Abstract Archives of the RSNA, 2010
Karen Simonyan, Abstract Co-Author: Nothing to Disclose
Andrew Zisserman MA, PhD, Abstract Co-Author: Nothing to Disclose
Antonio Criminisi, Presenter: Employee, Microsoft Corporation, Cambridge, United Kingdom
This paper presents an algorithm for content based medical image search, which allows querying by a specific region of interest. The user provides a bounding box for the region in a query image. The algorithm then retrieves images similar in content to the query with the region of interest detected and localized in each of them.
The search process is performed in two stages.
At first, images of the same class as the query (e.g. lung or hand X-rays) are retrieved from a large repository. Image-level classification is based on a supervised multiple kernel support vector machine with gradient-based visual features.
Then, the query region of interest is detected and localized within the retrieved images. The procedure is cast into a structured output regression framework which utilizes adaptive spatial context of the query region. The context model is learnt in a semi-supervised setting (no ground truth annotation required).
The image classification stage was evaluated on a repository of 675 X-Ray images of 5 image classes, taken from the public IRMA database. The repository was split into training (350 images) and test sets. The mean classification accuracy on the test set exceeded 99%.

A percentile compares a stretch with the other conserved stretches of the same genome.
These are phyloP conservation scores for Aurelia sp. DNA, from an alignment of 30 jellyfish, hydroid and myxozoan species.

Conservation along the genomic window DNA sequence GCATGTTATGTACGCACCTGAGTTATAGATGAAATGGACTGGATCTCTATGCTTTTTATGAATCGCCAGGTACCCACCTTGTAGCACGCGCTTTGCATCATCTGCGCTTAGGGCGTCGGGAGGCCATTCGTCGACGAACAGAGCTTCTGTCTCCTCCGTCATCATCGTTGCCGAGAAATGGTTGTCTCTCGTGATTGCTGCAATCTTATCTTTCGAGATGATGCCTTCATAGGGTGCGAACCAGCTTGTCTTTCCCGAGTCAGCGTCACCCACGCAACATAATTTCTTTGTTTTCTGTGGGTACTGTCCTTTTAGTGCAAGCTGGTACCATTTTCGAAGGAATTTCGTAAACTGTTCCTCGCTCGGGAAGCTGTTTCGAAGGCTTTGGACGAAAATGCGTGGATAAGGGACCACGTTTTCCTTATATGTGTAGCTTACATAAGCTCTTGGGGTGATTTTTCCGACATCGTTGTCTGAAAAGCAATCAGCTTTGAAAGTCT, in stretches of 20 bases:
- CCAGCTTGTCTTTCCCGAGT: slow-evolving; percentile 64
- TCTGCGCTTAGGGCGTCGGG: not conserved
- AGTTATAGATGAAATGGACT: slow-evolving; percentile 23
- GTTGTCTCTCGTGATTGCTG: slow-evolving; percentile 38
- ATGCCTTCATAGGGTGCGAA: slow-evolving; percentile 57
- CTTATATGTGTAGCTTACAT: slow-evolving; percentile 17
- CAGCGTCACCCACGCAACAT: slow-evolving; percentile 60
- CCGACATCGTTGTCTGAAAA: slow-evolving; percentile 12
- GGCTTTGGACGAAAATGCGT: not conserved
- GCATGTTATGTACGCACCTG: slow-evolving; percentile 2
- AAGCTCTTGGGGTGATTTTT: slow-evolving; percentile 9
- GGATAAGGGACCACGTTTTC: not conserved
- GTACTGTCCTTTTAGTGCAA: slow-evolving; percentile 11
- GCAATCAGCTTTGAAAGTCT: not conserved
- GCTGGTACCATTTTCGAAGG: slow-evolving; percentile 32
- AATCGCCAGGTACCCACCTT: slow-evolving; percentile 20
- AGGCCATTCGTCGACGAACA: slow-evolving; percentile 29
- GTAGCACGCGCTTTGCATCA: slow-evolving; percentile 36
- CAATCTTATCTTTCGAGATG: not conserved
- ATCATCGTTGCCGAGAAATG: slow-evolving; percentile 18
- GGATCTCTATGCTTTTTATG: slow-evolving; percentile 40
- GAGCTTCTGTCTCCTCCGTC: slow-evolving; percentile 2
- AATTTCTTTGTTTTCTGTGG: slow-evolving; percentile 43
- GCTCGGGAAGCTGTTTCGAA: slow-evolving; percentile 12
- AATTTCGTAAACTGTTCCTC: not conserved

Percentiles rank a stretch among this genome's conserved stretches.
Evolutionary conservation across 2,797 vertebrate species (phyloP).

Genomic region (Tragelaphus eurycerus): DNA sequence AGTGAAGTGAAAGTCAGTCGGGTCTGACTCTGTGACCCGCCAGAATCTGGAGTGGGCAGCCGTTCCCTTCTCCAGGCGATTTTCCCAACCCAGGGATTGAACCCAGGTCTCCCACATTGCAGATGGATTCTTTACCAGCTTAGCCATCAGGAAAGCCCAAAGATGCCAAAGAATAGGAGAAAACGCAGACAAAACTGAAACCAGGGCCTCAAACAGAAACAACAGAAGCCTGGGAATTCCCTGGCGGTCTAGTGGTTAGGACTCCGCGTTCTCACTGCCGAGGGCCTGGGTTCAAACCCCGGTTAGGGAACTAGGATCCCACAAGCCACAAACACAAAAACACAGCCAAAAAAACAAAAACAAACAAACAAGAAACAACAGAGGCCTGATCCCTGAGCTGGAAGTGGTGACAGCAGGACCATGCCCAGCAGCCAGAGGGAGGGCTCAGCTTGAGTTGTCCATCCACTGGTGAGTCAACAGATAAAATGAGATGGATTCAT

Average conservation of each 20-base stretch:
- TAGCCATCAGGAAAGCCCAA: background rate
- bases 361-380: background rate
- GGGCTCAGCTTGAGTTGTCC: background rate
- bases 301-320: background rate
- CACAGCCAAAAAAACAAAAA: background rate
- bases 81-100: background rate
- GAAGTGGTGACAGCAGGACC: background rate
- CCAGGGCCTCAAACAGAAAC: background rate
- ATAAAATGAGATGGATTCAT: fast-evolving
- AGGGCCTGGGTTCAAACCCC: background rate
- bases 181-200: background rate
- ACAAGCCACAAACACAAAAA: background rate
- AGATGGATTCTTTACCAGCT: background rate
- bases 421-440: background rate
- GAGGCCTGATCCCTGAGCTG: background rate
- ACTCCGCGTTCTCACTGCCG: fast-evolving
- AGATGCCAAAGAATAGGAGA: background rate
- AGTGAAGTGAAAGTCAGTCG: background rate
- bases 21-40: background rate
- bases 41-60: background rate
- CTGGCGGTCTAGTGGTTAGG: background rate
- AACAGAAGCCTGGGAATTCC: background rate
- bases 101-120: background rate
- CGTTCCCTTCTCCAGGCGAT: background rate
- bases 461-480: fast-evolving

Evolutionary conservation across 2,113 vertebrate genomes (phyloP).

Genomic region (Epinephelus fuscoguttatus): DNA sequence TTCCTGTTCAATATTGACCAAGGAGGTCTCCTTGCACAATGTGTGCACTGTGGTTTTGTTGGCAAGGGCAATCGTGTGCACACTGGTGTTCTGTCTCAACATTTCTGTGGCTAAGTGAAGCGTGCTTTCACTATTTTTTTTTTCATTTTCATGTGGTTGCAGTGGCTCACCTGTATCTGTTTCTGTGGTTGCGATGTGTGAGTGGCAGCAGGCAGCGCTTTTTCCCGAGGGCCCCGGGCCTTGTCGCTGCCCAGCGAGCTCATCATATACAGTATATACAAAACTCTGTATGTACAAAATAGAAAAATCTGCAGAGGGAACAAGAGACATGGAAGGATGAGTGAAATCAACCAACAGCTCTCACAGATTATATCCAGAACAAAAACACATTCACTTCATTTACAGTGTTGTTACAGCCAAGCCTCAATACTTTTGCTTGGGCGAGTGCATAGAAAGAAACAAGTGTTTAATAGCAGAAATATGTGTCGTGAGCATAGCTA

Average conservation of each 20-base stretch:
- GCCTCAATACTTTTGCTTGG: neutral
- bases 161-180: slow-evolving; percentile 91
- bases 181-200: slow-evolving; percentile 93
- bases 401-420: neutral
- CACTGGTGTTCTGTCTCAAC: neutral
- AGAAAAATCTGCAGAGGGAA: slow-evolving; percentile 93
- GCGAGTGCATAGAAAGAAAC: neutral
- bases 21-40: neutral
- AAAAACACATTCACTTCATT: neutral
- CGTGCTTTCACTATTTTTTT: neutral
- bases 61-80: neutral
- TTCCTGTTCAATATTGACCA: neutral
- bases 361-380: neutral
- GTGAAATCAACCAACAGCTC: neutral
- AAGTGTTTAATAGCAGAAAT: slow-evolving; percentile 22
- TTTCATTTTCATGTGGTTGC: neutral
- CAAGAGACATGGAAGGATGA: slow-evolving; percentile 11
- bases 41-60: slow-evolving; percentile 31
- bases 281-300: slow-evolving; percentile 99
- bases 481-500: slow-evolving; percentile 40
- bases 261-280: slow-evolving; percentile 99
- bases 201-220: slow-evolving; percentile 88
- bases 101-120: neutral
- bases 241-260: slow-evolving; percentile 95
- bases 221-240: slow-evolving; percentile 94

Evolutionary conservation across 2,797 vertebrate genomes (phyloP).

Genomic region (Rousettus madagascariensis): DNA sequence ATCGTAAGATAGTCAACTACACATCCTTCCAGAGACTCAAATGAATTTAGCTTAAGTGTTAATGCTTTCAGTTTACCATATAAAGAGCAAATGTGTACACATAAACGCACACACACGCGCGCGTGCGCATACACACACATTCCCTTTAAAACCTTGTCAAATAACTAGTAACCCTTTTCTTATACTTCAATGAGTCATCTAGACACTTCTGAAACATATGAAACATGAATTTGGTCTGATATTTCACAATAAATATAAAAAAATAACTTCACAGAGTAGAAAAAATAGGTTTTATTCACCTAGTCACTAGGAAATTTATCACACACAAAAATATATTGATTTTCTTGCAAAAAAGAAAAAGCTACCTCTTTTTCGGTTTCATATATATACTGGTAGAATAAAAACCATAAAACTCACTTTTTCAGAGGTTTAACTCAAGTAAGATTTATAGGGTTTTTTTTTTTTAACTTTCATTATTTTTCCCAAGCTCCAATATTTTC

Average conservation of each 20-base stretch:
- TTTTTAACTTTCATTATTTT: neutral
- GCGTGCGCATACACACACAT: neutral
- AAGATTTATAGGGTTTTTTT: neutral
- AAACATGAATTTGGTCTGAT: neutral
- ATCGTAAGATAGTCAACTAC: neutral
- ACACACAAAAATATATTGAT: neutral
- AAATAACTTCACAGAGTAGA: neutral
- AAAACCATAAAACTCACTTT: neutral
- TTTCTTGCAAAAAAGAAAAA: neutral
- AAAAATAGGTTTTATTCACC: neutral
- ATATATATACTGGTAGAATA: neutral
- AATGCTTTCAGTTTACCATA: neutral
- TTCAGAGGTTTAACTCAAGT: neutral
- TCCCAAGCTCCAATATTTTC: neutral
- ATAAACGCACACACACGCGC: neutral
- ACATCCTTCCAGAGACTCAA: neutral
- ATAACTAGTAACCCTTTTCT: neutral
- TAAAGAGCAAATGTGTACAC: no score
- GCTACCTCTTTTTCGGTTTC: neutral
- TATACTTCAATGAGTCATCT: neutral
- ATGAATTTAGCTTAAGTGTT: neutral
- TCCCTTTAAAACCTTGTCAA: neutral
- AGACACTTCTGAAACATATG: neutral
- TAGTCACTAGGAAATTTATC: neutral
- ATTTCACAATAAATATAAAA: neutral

The region of interest detection was assessed on a subset of 44 hand X-ray images. Ground truth bounding box annotation was provided for 3 types of bones present in the images. The mean value of the area under the precision-recall curve was measured to be 92% (across 3 types of structure queries).
Both stages demonstrate a high level of performance, allowing for accurate and scalable image search.
A novel technique for anatomy-driven image search has been presented. We plan to extend the proposed methods to medical images of other modalities, such as CT and fMRI, as well as more disease-specific search (e.g. finding similar liver lesions).
Anatomy-driven image search allows radiologists to retrieve images from repositories and automatically localize regions of interest in them based on their content and the specified region of interest.
Anatomy-driven Medical Image Search. Radiological Society of North America 2010 Scientific Assembly and Annual Meeting, November 28 - December 3, 2010 ,Chicago IL. http://archive.rsna.org/2010/9008273.html